Torontron at Gamercamp.ca this weekend.

It's been  awhile since the last post.  Sorry about that. We've been busy getting ready for production proper and putting together a grant proposal. Night of the Cephalopods is now playable on the Torontron, an old retro videogame cabinet that was retrofitted by Jph Wacheski and some other folks in the Hand Eye Society to play a selection of Toronto indie games.  It's currently looking for a semi-permanent home, till then it's making the rounds of various local indie media and game events.  It already showed up at Canzine, and tomorrow (Sat Nov 20th) it will be part of the excellent looking Gamercamp event.   Gamercamp is set to have lots of talks and demos about games by local independent developers, including Andrew and myself who'll be demoing some new Guerrilla Gardening stuff.   The day ends with a freeplay retro arcade so the Torontron won't be lonely.

Here's a gallery of photos of the Torontron in all its retro glory:

The game with the two birds is Albacross, by friend of Spooky Squid Games Rosemary Mosco.  Since she wasn't available I ended up rigging it to work on the cabinet.

More arts and a general update.

Well developement video 9 is pretty much finished, I'll be uploading it sometime tonight.  To make up for the long wait here's another little slice of the production quality art mockup I've been working on.  Yes we're totally teasing you with these,  I'll eventually upload the full screen, but only after I've had a chance to add some final polish.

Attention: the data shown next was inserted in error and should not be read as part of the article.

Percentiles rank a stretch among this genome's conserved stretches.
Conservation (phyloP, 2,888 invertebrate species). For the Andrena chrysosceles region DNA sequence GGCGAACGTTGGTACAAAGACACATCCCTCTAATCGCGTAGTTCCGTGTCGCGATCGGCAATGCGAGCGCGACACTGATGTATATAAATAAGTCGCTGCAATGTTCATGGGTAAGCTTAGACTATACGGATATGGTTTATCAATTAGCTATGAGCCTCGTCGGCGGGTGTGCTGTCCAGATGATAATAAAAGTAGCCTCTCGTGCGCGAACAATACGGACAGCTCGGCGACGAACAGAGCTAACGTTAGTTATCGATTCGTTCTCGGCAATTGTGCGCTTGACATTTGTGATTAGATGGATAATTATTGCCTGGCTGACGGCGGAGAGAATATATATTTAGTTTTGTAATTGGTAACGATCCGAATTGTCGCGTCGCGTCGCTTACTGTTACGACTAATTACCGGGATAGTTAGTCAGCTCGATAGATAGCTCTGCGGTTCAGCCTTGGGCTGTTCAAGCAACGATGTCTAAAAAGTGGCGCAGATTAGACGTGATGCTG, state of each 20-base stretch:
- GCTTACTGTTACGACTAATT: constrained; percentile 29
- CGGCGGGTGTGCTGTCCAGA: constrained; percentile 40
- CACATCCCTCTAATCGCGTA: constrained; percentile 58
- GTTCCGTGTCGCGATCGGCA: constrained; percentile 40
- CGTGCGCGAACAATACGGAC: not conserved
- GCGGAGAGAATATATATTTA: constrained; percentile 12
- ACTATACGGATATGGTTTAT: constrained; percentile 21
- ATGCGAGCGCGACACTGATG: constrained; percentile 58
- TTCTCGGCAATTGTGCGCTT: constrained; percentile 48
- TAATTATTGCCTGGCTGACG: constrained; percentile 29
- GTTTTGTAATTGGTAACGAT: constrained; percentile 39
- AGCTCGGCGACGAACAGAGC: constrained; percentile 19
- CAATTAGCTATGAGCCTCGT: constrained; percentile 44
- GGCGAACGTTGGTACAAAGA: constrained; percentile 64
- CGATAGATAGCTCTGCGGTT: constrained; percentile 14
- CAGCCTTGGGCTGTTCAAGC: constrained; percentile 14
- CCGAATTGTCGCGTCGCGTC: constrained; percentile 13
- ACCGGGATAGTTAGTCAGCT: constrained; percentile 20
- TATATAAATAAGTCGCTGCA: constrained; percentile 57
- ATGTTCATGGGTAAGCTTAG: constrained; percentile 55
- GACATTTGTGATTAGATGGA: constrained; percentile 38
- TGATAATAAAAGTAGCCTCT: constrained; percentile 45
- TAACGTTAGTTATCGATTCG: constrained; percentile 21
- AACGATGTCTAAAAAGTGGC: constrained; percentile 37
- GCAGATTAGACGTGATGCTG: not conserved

Also  the Game Developer Fall 2009 Career Guide came out a few weeks ago. It has a huge amount of cool indie games how-to info.   Both myself and my buddy Ben Rivers (who made the excellent Snow and The Accent) contributed to an article on low budget game engines and there's a little side column I wrote on the process of recording on the cheap for Night of The Cephalopods (complete with a photo of actor Scott Moyle talking into my lamp during the recording).  It also has Jim "Everybody Dies"  Munro's excellent guide to running your own Artsy Games Incubator and whole bunch of other good stuff.

Dead tree versions are available at a range of locations but you can also download a  PDF copy for free.


You may remember my video dairy from the last Toronto Indie Game Jam, well the last of the TOJam games finally went online recently which means you can now play both games I contributed to as well as 34 other strange little games:

Eric's Darkstalker Piece.

Eric Kim, who'll be doing the character portraits and other large illos for Guerrilla Gardening:SoR, recently posted his piece for the upcoming Darkstalkers' Tribute book from Udon.